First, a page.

It can be the biggest joy or the most miserable headache-- sometimes both at the same time!
My earliest stories were collaborations. Me and my best friend, a couple of 4th grade girls who knew everything about everything (obviously!) We had a notebook to share, and the back and forth exchange of some super dramatic prose.
I'm still shocked those works remain unpublished today.
Over the years, I've had the opportunity to collaborate many times with many awesome people: friends, family, colleagues, and even random, cool acquaintances met through the power of the interwebz. Sometimes I joined others on art projects, sometimes on magazine and newspaper articles, sometimes on novels and short stories. Many times our efforts developed into beautiful, fully formed works - other times they never really got off the ground. But each collaborative experience - good or bad - was unique and taught me something in the end.
Sharing ideas and merging styles can be such a thrill! I suggest anyone who is interested in collaborating try it... at least once.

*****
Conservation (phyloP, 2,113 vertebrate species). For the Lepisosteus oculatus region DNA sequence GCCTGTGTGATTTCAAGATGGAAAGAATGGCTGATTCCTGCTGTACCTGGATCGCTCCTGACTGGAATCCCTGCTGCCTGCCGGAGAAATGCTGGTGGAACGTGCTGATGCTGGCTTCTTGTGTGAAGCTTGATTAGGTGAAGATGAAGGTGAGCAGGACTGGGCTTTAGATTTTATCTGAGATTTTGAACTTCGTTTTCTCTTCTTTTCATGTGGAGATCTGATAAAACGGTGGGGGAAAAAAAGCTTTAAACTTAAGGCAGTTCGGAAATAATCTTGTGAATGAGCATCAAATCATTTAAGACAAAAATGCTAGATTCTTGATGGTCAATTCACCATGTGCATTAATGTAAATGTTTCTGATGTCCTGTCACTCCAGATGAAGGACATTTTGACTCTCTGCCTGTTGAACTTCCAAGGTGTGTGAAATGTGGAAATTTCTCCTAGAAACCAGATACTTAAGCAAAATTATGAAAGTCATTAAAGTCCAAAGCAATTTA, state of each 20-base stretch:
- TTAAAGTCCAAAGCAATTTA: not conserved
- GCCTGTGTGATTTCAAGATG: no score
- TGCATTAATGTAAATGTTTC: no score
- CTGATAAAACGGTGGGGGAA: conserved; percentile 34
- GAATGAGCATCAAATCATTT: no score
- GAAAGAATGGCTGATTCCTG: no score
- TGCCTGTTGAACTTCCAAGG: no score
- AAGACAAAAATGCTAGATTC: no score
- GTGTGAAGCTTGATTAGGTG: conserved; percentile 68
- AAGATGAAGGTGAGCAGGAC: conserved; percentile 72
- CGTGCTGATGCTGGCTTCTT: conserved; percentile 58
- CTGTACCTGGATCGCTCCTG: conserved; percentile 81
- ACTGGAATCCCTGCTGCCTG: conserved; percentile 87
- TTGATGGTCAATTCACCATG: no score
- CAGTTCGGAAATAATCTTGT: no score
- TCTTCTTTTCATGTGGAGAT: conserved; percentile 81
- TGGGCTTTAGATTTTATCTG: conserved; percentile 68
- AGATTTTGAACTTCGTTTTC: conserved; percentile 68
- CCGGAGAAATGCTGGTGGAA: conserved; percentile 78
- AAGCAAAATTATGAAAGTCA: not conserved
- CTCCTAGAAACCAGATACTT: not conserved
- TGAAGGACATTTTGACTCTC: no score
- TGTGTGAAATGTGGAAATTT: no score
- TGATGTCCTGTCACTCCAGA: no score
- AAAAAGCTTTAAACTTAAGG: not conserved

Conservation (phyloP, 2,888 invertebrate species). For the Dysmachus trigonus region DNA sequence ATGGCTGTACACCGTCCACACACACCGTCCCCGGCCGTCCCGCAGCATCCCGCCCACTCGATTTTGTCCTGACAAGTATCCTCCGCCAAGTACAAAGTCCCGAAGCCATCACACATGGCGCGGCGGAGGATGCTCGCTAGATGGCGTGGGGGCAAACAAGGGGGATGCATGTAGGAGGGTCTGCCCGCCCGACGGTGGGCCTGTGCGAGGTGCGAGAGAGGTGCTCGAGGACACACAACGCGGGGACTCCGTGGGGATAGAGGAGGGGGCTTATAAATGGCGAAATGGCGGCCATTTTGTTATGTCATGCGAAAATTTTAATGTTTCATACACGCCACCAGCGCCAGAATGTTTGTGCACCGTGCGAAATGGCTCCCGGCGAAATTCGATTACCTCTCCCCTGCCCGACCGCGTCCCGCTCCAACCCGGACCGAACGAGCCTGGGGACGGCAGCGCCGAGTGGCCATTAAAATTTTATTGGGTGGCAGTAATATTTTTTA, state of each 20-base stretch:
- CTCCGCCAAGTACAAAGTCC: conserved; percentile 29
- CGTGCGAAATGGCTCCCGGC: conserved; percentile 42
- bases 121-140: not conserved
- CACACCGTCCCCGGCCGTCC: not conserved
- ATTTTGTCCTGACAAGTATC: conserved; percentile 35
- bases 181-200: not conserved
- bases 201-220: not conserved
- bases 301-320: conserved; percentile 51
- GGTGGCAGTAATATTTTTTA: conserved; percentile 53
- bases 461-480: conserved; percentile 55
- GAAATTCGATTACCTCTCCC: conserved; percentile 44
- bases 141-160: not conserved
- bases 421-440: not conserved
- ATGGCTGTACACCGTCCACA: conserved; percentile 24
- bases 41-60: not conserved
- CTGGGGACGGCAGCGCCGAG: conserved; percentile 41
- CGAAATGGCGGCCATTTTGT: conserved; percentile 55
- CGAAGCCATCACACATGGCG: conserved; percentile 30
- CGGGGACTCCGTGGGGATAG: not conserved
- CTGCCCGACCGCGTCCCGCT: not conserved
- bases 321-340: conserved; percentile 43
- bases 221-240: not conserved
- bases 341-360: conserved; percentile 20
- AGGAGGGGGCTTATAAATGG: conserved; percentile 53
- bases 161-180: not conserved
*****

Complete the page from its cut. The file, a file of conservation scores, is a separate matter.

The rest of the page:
That said, there are always inherent dangers to partnering in creative pursuits. Dramatic disagreements about the direction a story should take, tears and hurt feelings, financial and royalty issues, even the potential for an unfriendly end of the collaboration (if not the acquaintanceship/friendship itself in some cases!) are all real possibilities.
You may eventually find yourself in the sad position of asking: What happens to my work now, legally speaking?
Christopher Schiller wrote a brilliant article about the legal biz of collaboration. Read it. Absorb it.
Falling out with a collaborator can be lonely business. You never want to say anything publicly about your creative partner that might be unfair or make a bad situation worse -- and like your joined ideas, you may have a merged social circle, making finding a confidante difficult.
I don't write this to say, don'
tcollaborateandrunawayasfarasy oucan! But just be smart about it. Draw up a specific collaboration agreement. Talk about the hard stuff. What happens to the stories if the collaboration ends? What about ideas you developed together? Works in progress?
It doesn't matter if you are the best of friends. In fact it might be even better to draw up that agreement if you ARE the best of friends.
A collaboration agreement won't take the sting out of the falling out, but having one can definitely go a long way to easing the uncertainty surrounding some of these situations.
In conclusion... Be passionate! Collaborate! Merge your ideas with others'! Make beautiful things together! Just be smart and careful while doing it.